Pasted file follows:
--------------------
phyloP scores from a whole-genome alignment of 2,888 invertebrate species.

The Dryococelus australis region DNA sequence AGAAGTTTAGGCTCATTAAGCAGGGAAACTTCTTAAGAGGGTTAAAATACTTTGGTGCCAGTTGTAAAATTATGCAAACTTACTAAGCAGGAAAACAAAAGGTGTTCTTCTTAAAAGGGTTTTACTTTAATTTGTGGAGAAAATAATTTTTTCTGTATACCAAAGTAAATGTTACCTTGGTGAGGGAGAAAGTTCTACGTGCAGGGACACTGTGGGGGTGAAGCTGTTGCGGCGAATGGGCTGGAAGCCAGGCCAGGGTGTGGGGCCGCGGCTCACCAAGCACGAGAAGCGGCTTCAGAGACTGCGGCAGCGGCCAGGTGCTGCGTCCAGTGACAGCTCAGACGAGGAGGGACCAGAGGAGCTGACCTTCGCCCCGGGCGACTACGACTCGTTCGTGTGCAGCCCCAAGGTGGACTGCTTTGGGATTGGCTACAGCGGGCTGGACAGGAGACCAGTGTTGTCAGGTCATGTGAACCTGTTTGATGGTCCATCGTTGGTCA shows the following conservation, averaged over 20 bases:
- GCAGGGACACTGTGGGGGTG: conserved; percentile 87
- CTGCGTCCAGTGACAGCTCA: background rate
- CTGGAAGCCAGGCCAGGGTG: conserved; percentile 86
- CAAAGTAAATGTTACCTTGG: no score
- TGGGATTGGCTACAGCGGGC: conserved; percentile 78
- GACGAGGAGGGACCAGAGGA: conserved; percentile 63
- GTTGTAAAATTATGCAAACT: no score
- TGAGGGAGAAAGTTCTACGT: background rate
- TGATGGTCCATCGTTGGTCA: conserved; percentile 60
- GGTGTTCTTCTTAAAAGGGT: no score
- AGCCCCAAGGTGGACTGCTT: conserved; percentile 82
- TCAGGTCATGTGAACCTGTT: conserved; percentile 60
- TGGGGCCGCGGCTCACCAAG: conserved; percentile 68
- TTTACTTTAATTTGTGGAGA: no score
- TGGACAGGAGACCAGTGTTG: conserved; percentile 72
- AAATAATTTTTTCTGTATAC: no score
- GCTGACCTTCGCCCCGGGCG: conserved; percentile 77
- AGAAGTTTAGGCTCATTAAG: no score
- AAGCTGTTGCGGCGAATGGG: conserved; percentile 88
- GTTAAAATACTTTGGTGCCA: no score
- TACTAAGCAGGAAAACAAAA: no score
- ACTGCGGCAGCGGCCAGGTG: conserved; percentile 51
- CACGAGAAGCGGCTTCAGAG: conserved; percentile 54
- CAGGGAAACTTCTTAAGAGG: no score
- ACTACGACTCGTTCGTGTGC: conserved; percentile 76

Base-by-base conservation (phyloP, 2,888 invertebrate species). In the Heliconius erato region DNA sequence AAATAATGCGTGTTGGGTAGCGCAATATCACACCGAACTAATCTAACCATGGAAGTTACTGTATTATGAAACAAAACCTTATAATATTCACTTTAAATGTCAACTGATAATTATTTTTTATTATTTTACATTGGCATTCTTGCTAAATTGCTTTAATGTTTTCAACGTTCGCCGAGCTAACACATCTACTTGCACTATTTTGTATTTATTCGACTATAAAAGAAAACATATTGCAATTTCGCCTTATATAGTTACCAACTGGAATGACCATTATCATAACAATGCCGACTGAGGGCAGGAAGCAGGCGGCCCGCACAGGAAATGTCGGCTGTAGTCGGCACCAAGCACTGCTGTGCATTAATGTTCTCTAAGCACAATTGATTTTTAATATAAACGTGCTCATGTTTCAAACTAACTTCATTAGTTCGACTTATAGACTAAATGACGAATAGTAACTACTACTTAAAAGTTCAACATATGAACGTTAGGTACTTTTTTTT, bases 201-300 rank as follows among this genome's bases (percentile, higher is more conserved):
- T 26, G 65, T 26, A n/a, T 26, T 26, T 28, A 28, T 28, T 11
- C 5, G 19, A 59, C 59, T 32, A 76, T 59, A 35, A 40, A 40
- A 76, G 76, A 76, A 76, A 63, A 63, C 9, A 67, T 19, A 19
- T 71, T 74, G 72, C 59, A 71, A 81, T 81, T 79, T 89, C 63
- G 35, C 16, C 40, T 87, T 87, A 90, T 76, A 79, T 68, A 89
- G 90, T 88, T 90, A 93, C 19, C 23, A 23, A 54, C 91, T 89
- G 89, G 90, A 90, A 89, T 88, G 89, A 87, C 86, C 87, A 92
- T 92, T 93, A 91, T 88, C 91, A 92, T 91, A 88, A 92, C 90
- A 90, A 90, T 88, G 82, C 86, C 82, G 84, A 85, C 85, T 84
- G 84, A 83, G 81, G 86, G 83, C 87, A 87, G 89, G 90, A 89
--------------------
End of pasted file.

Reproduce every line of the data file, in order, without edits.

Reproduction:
phyloP scores from a whole-genome alignment of 2,888 invertebrate species.

The Dryococelus australis region DNA sequence AGAAGTTTAGGCTCATTAAGCAGGGAAACTTCTTAAGAGGGTTAAAATACTTTGGTGCCAGTTGTAAAATTATGCAAACTTACTAAGCAGGAAAACAAAAGGTGTTCTTCTTAAAAGGGTTTTACTTTAATTTGTGGAGAAAATAATTTTTTCTGTATACCAAAGTAAATGTTACCTTGGTGAGGGAGAAAGTTCTACGTGCAGGGACACTGTGGGGGTGAAGCTGTTGCGGCGAATGGGCTGGAAGCCAGGCCAGGGTGTGGGGCCGCGGCTCACCAAGCACGAGAAGCGGCTTCAGAGACTGCGGCAGCGGCCAGGTGCTGCGTCCAGTGACAGCTCAGACGAGGAGGGACCAGAGGAGCTGACCTTCGCCCCGGGCGACTACGACTCGTTCGTGTGCAGCCCCAAGGTGGACTGCTTTGGGATTGGCTACAGCGGGCTGGACAGGAGACCAGTGTTGTCAGGTCATGTGAACCTGTTTGATGGTCCATCGTTGGTCA shows the following conservation, averaged over 20 bases:
- GCAGGGACACTGTGGGGGTG: conserved; percentile 87
- CTGCGTCCAGTGACAGCTCA: background rate
- CTGGAAGCCAGGCCAGGGTG: conserved; percentile 86
- CAAAGTAAATGTTACCTTGG: no score
- TGGGATTGGCTACAGCGGGC: conserved; percentile 78
- GACGAGGAGGGACCAGAGGA: conserved; percentile 63
- GTTGTAAAATTATGCAAACT: no score
- TGAGGGAGAAAGTTCTACGT: background rate
- TGATGGTCCATCGTTGGTCA: conserved; percentile 60
- GGTGTTCTTCTTAAAAGGGT: no score
- AGCCCCAAGGTGGACTGCTT: conserved; percentile 82
- TCAGGTCATGTGAACCTGTT: conserved; percentile 60
- TGGGGCCGCGGCTCACCAAG: conserved; percentile 68
- TTTACTTTAATTTGTGGAGA: no score
- TGGACAGGAGACCAGTGTTG: conserved; percentile 72
- AAATAATTTTTTCTGTATAC: no score
- GCTGACCTTCGCCCCGGGCG: conserved; percentile 77
- AGAAGTTTAGGCTCATTAAG: no score
- AAGCTGTTGCGGCGAATGGG: conserved; percentile 88
- GTTAAAATACTTTGGTGCCA: no score
- TACTAAGCAGGAAAACAAAA: no score
- ACTGCGGCAGCGGCCAGGTG: conserved; percentile 51
- CACGAGAAGCGGCTTCAGAG: conserved; percentile 54
- CAGGGAAACTTCTTAAGAGG: no score
- ACTACGACTCGTTCGTGTGC: conserved; percentile 76

Base-by-base conservation (phyloP, 2,888 invertebrate species). In the Heliconius erato region DNA sequence AAATAATGCGTGTTGGGTAGCGCAATATCACACCGAACTAATCTAACCATGGAAGTTACTGTATTATGAAACAAAACCTTATAATATTCACTTTAAATGTCAACTGATAATTATTTTTTATTATTTTACATTGGCATTCTTGCTAAATTGCTTTAATGTTTTCAACGTTCGCCGAGCTAACACATCTACTTGCACTATTTTGTATTTATTCGACTATAAAAGAAAACATATTGCAATTTCGCCTTATATAGTTACCAACTGGAATGACCATTATCATAACAATGCCGACTGAGGGCAGGAAGCAGGCGGCCCGCACAGGAAATGTCGGCTGTAGTCGGCACCAAGCACTGCTGTGCATTAATGTTCTCTAAGCACAATTGATTTTTAATATAAACGTGCTCATGTTTCAAACTAACTTCATTAGTTCGACTTATAGACTAAATGACGAATAGTAACTACTACTTAAAAGTTCAACATATGAACGTTAGGTACTTTTTTTT, bases 201-300 rank as follows among this genome's bases (percentile, higher is more conserved):
- T 26, G 65, T 26, A n/a, T 26, T 26, T 28, A 28, T 28, T 11
- C 5, G 19, A 59, C 59, T 32, A 76, T 59, A 35, A 40, A 40
- A 76, G 76, A 76, A 76, A 63, A 63, C 9, A 67, T 19, A 19
- T 71, T 74, G 72, C 59, A 71, A 81, T 81, T 79, T 89, C 63
- G 35, C 16, C 40, T 87, T 87, A 90, T 76, A 79, T 68, A 89
- G 90, T 88, T 90, A 93, C 19, C 23, A 23, A 54, C 91, T 89
- G 89, G 90, A 90, A 89, T 88, G 89, A 87, C 86, C 87, A 92
- T 92, T 93, A 91, T 88, C 91, A 92, T 91, A 88, A 92, C 90
- A 90, A 90, T 88, G 82, C 86, C 82, G 84, A 85, C 85, T 84
- G 84, A 83, G 81, G 86, G 83, C 87, A 87, G 89, G 90, A 89